The New York Times has an article posted presenting the content of Trump’s short list of a half dozen potential nominees to the top post at the Federal Reserve that was provided by anonymous sources. According to the article, the list consists mostly of usual suspects from the GW Bush administration and represents at least four sure fire opportunities to violate campaign promises of jobs and opportunity:

The White House has created a list of about a half-dozen candidates to be the next leader of the Federal Reserve, including its current chairwoman, Janet L. Yellen, and the president’s chief economic adviser, Gary D. Cohn, according to two administration officials and a third person with knowledge of the process.

The list also includes Jerome H. Powell, a member of the Fed’s board of governors; Kevin Warsh, a former Fed governor; and the Stanford University economist John B. Taylor, the officials said.

Trump’s advisors’ memories must most assuredly be short, forgetting that the economy and financial system was on the verge of collapse in 2008 as GW Bush was headed out the door, an indication that certain aspects of economic performance most directly influenced by government, especially monetary policy, may have lacked appropriate advisement and stewardship. The list consists of more than half former Bush economic advisers and appointees back for a golden opportunity at a do over in bad policy, graft and mocking Trump’s base caught up in its wake.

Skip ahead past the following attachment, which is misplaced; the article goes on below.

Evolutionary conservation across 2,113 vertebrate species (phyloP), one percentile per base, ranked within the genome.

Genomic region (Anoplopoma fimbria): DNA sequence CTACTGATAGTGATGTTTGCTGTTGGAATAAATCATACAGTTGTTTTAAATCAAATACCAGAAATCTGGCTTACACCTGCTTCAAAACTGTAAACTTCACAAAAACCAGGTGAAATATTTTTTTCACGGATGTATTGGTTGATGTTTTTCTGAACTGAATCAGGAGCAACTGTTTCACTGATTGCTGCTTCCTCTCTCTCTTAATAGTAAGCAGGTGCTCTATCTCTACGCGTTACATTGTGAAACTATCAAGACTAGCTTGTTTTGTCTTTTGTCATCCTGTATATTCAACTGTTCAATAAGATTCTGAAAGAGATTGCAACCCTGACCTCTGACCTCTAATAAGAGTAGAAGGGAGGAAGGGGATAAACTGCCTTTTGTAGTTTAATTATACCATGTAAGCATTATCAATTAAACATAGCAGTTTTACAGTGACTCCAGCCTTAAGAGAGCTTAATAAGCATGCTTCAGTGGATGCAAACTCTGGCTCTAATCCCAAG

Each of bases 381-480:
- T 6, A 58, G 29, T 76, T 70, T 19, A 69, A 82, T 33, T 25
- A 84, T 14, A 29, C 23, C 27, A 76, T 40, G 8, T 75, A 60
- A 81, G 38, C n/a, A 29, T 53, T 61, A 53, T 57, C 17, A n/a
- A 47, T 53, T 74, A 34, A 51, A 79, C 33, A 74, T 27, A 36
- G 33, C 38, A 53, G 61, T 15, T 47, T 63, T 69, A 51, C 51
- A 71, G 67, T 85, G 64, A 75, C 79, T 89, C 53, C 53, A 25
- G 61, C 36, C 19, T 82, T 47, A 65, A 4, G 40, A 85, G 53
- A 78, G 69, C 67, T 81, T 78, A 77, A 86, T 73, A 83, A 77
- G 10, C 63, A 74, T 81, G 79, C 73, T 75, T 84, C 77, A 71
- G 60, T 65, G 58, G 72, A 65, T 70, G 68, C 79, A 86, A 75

I have to admit that I was one of those who believed that in the Trump campaign there was at least a touch of a genuine desire upend the status quo and to try new approaches toward modernization and optimization of economic policy. Yet here we are with only one candidate on the short list for the Chairmanship of the Federal Reserve, Cohn, who may possibly have the potential to be a critical success factor in that effort. I know nothing about him. The rest of the candidates are known quantities who, in my perception, represent merely more of the same demonstrably worn out and failed approaches to monetary policy when we desperately need and deserve a regime change.

With 83% percent of the candidates on this list representing various degrees of more of the same and the habit of pessimism from the Great Recession still at haunt, I am holding out judgement for when the nomination actually takes place, but I question whether there is any reasonable inclination toward optimism for the future.